WASHINGTON – Even before President Joe Biden unveiled his $2.3 trillion infrastructure plan Wednesday, congressional committees were laying the groundwork for a major public works investment with the goal of passage over the summer.
They've held hearings to listen to experts in the field and top-ranking administration officials. They've introduced scores of bills. They've asked lawmakers from both parties to submit their ideas for specific projects soon as Thursday.
And now the hard part begins, cobbling together an ambitious final product that can pass such an closely divided House and Senate.
House Speaker Nancy Pelosi cited July 4 as the date she would like to have an infrastructure bill approved, but that deadline could slip to later in the month, she told Democratic lawmakers in a conference call earlier this week, a senior Democratic aide said Wednesday.
It’s likely that individual committees would advance their pieces of legislation and then a comprehensive bill would be assembled from that work, though the process for passing Biden’s plan hasn’t been settled. The aide was not authorized to speak publicly on the matter and discussed it on condition of anonymity.
Various components of the sweeping plan will likely prove popular. Biden wants $25 billion put into improving the nation’s airports, $115 billion for bridges and roads in the most critical need of repair and $17 billion for ports and waterways, for example.
The Democratic chairmen of the committees overseeing potential roads, bridges and transit investments are aiming to pass a highway reauthorization bill — a key element of the infrastructure push — out of committee before Memorial Day.
To sweeten the prospects for bipartisan support, Democrats are offering lawmakers the chance to make their imprint through so-called earmarks, now being called “member designated projects,” which would dedicate some of the infrastructure spending to specific projects in their home districts and states.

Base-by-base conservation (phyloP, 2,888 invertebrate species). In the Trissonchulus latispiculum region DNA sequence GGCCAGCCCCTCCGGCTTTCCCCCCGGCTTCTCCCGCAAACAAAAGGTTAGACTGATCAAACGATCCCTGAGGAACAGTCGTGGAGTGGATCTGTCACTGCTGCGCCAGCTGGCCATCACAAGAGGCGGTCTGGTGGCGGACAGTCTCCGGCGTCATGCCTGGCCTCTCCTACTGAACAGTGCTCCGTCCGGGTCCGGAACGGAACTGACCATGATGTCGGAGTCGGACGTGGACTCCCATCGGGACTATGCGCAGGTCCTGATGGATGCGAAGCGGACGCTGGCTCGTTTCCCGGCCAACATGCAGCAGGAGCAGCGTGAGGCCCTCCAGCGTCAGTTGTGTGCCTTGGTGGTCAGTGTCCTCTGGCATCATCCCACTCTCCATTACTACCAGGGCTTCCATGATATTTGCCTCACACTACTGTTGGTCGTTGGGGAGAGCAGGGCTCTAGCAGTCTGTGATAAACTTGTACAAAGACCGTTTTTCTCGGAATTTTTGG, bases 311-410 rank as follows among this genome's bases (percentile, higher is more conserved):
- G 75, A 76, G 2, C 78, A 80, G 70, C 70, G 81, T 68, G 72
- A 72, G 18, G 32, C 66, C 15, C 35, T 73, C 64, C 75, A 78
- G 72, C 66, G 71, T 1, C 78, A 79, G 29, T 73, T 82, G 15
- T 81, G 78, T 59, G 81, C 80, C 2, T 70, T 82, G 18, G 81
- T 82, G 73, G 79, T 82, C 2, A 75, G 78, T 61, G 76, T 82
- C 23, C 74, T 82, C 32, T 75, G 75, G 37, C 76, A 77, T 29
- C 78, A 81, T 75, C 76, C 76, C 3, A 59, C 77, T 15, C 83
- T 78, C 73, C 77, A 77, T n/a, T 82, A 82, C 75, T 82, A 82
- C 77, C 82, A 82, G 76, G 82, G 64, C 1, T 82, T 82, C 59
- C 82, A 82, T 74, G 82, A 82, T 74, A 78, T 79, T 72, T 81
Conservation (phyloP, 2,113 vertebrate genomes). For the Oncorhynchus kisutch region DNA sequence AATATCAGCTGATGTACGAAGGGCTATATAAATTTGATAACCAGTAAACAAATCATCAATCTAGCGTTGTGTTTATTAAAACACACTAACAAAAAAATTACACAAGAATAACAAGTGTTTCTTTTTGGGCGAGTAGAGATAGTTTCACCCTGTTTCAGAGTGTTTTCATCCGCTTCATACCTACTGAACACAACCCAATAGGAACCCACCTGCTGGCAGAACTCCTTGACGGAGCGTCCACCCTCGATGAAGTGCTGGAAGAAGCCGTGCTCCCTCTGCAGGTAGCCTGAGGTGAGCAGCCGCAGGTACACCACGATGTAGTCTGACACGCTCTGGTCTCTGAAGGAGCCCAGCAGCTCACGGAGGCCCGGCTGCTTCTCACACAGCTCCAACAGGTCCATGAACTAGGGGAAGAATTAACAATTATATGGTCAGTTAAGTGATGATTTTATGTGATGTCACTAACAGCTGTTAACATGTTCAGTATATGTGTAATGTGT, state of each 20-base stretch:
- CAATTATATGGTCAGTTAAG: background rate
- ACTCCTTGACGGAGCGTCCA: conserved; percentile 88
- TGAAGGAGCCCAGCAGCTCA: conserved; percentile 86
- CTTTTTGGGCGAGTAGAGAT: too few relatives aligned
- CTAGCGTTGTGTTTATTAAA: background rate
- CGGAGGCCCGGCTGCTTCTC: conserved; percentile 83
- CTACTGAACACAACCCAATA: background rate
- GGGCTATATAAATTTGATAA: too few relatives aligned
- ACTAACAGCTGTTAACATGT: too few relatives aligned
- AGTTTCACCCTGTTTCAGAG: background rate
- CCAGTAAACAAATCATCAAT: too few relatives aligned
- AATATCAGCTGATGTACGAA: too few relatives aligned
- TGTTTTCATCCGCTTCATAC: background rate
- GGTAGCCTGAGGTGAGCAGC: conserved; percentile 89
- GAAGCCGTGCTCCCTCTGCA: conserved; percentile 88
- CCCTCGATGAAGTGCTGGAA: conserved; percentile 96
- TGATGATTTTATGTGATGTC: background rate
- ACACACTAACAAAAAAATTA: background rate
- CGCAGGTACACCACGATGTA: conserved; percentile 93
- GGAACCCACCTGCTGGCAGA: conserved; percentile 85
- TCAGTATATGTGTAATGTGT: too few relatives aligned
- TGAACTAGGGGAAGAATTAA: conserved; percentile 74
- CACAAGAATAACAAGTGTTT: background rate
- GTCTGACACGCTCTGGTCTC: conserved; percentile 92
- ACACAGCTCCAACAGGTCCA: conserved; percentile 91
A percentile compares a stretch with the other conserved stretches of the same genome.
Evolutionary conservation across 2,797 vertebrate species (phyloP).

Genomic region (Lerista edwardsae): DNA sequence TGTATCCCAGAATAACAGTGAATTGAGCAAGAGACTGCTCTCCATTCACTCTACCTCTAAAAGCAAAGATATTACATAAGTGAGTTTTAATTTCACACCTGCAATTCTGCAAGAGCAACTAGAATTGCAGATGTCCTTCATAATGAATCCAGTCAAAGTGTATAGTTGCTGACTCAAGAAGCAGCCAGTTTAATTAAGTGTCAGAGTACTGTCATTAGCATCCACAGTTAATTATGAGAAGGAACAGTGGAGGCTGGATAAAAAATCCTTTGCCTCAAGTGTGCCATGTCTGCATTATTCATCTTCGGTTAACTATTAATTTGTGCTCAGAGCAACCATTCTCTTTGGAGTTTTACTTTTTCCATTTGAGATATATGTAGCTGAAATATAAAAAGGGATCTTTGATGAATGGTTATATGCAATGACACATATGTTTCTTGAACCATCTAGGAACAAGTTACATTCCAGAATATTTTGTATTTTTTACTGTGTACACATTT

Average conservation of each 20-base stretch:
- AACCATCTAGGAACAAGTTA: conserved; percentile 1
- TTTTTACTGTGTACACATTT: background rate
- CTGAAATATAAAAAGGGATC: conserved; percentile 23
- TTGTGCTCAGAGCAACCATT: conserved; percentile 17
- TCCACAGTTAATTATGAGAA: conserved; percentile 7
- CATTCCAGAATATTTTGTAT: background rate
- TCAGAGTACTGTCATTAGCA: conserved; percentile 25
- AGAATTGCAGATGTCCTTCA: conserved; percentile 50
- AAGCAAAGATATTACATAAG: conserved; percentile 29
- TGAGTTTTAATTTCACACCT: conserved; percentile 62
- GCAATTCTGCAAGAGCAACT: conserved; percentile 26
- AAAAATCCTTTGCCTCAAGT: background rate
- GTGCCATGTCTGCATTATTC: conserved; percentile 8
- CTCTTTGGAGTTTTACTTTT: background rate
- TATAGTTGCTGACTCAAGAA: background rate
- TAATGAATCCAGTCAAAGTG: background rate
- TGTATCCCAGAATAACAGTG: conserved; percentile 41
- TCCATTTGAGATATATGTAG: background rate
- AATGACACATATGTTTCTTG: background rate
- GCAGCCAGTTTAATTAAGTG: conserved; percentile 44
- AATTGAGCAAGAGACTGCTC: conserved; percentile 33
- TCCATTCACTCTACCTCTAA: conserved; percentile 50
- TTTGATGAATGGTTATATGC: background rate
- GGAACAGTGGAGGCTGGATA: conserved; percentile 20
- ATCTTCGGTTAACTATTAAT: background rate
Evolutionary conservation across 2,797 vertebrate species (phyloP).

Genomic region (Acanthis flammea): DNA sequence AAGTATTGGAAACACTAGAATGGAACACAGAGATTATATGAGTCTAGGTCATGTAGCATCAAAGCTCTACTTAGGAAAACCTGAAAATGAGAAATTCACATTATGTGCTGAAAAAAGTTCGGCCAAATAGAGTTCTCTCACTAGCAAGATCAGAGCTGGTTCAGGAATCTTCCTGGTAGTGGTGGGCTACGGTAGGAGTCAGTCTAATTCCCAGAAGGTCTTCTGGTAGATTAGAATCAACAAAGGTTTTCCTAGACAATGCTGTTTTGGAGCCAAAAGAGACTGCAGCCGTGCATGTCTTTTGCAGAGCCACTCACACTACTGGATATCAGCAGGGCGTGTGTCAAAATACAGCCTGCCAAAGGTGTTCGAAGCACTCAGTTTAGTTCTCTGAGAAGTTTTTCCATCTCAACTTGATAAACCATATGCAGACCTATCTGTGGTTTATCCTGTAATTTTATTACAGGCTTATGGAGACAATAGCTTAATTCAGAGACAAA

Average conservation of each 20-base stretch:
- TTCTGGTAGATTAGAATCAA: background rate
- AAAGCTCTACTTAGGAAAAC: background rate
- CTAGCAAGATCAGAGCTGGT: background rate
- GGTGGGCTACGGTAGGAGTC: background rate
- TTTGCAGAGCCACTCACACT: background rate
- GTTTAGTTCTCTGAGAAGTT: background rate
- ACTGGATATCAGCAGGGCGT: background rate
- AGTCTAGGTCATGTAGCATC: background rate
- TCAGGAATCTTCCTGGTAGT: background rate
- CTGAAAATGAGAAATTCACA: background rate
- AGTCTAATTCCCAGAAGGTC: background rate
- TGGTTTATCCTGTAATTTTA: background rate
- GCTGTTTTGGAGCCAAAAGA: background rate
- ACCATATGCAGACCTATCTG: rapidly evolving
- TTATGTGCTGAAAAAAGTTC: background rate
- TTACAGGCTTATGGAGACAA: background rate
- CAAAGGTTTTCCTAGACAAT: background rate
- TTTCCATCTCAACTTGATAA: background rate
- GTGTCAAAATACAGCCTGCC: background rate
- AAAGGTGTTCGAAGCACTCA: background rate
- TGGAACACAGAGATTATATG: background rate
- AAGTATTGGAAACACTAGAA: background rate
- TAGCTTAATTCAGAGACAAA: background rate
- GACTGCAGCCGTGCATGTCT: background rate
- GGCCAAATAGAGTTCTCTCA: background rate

Lawmakers can begin making their earmark requests starting Thursday with the House Transportation and Infrastructure Committee, which is working on a roads and transit bill. The policy change — the use of earmarks had been banned in recent years — could enhance efforts to reach agreement on an infrastructure bill, but other factors, such as how to pay for it, will likely play a much bigger role.
Key Republicans and influential business groups are lobbying hard against Biden’s preferred method of paying for infrastructure largely by raising the corporate income tax rate to 28%. It had been at 35% before tax cuts enacted during Donald Trump’s presidency reduced the rate to 21%. Republicans don’t see the proposed increase as a middle ground.
“It’s called infrastructure. But inside the Trojan horse there’s going to be more borrowed money. And massive tax increases on all the productive parts of our economy,” Senate Minority Leader Mitch McConnell said Wednesday in his home state of Kentucky.
McConnell was peppered with questions about potential money, particularly for bridge repairs, but said he does not see this as a moment of bipartisanship in Washington.
Still, Democratic lawmakers and the White House are holding out the prospect for generating some bipartisan support even if that looks increasingly unlikely. Biden’s first major bill, a $1.9 trillion COVID-19 relief plan, got no Republican support.
“The American Rescue Plan was a little bit different, because it was an emergency. It was addressing an emergency that we’re still fighting our way through, right, getting the pandemic under control, putting people back to work,” White House press secretary Jen Psaki said on MSNBC. “This is a big jobs bill, but we have a little bit more time to negotiate, to have discussions, to hear if people have better ideas on either the proposals or how to pay for it.”
Rep. Sam Graves of Missouri, the ranking Republican on the House transportation panel, said that he hopes Congress will develop infrastructure legislation in the coming weeks that can gain bipartisan support but that the Biden plan is unlikely to do so.
“The president’s blueprint is a multitrillion-dollar partisan shopping list of progressive priorities, all broadly categorized as ‘infrastructure’ and paid for with massive, job-killing tax increases,” Graves said.
If Democrats are unable to get Republican support for the bill, then Democratic leaders are likely to turn to the same budgetary procedure used to get the COVID-19 relief bill passed with a simple majority in the Senate.
Administration officials sidestepped a question about whether Democrats would go that route, saying that Biden wanted to be clear that he's got a plan and he's open to hearing what others think, before adding that he is uncompromising about “the urgency of the moment."